In this case there is no suggestion of mistake, mutual or unilateral, as an inducement to the entry into the agreement. Moreover, neither party sought either reformation or cancellation of the contract. The present action is one at law for breach of an express written contract couched in common English and without any technical or abstruse verbiage. The written instrument is a memorial of the oral understanding previously reached between the parties. This is obvious from the very first sentence of the instrument. The elementary principle stated in New York Sash & Door Co., Inc., v. National House & Farms Association, Inc., E. & A. 1944, 131 N.J.L. 466, 469-470, 36 A.2d 891, 893 is, therefore, recalled that:

 '* * * Where, as here, the parties have made a memorial of their bargain, their actual intent unless expressed in some way in the writing is ineffective, except through the medium of a reformation of the writing. While the intention of the parties is sought, it can be found only in their expression in the writing. In effect, it is not the real intent but the intent expressed or apparent in the writing that controls. The obligation of a contractor depends upon his expressed rather than his actual intention. The writing is the exclusive repository of the common intention. In the absence of reformation, the parties are bound by the language employed to state the agreement.'

 Although plaintiff is an attorney at law, and the agreement in suit contemplated his legal representation of the defendant, the latter was represented by its own attorney in the negotiations which brought about the 'oral understanding' of which the written contract is a memorial. The services to be rendered by the plaintiff under the contract were, as stated therein, to assist the defendant's counsel and the defendant in their dealings with the Administration. As already mentioned, the reduction of the oral understanding to the written memorial was effected through the collaboration of the plaintiff and defendant's Secretary, Mr. Bober. Although the latter is not a lawyer, the services which plaintiff performed under the contract were supervised and participated in by defendant's New Jersey counsel.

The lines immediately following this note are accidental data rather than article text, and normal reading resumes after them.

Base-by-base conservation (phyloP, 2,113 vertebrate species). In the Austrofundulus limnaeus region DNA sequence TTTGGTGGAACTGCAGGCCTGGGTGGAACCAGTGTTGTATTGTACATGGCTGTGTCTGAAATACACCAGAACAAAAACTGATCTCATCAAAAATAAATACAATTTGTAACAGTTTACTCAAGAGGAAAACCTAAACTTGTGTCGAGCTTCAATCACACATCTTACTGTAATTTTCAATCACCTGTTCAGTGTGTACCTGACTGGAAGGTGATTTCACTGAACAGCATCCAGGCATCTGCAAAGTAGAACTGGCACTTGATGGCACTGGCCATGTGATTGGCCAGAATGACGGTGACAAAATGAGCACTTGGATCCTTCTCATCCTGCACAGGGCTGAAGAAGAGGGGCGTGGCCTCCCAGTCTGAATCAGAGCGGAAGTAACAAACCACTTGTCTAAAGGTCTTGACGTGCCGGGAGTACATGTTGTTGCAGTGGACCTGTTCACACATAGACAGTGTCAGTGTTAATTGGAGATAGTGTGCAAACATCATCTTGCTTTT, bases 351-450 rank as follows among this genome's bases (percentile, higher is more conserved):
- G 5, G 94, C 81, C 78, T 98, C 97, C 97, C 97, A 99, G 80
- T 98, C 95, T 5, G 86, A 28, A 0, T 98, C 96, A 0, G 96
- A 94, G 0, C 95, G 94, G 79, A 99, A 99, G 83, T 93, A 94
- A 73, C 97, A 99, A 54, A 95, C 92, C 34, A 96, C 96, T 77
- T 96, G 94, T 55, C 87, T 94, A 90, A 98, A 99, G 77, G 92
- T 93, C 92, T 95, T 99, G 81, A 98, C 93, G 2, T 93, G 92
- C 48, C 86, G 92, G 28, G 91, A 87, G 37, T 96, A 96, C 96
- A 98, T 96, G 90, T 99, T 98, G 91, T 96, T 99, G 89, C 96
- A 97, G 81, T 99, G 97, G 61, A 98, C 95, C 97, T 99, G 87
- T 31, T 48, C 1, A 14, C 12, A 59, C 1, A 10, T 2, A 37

The evidence does not specifically disclose the details of the services which plaintiff concededly rendered and in payment for which the $ 12,000 which he has received from the defendant under the contract has been applied. It was the intention of both parties that plaintiff should remain in the background during the negotiations between defendant, its counsel and the Administration. Plaintiff was to keep himself available at all times as an on-the-spot look-out and practical advisor in the interest of the defendant and the latter's New Jersey counsel. In the performance of such functions the plaintiff reported to the defendant or its counsel from time to time by telephone, letter or in person. Conferences were held by defendant's representatives with the plaintiff at Washington and in New Jersey, and when the defendant had succeeded in its negotiations with the Administration in inducing the latter to accept a payment of $ 90,000 on account of the mortgage indebtedness in consideration of the elimination of threats of future action against the defendant by the Administration, plaintiff expressed his approval of the suggested settlement and joined with defendant's counsel in recommending that the defendant consummate it. Thus, to some degree, plaintiff did assist the defendant and the latter's counsel in efforts to avoid the threats of the Administration to bring about a roll-back or refund of rents, a refunding of profits, repayment of loans between parent and subsidiary corporations, and the taking over by the Administration of control of the defendant and its subsidiary companies. For his services contributory to that result the plaintiff received from the defendant $ 12,000. In addition to this expense the defendant paid or became obligated to pay the $ 90,000 as consideration for the relinquishment by the Administration of threats of further pressures and proceedings. Plaintiff's services under this phase of his retainer extended, according to his testimony, to November 1956, after which no further services were required of him.